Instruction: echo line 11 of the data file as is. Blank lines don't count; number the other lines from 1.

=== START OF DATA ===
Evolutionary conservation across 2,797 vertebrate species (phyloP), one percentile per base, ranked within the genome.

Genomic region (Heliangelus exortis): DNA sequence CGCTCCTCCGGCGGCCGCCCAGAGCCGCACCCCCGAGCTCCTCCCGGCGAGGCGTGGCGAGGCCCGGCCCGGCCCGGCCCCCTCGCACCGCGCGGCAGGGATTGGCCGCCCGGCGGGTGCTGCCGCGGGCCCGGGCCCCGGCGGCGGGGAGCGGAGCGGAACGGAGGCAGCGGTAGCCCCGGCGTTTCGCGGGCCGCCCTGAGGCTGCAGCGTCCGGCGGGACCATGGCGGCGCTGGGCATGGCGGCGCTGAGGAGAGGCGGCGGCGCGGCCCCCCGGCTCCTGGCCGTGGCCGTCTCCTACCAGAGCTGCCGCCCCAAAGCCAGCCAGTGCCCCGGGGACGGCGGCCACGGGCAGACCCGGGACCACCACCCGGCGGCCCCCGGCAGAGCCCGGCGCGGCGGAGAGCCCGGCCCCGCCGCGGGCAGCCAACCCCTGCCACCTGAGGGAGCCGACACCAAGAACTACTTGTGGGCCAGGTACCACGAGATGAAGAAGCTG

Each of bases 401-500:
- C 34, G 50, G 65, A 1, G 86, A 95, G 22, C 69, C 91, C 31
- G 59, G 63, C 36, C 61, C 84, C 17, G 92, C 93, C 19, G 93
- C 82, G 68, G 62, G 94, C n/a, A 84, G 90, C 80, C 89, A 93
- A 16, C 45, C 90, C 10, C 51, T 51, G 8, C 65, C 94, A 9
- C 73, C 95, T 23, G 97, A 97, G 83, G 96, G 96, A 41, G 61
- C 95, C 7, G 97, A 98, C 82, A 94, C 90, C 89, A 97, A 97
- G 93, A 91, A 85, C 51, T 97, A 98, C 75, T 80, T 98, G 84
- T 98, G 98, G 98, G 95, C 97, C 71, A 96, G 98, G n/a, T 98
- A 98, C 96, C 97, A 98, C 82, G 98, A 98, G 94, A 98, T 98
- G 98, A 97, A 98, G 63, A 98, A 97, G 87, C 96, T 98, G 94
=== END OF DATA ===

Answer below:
- T 98, G 98, G 98, G 95, C 97, C 71, A 96, G 98, G n/a, T 98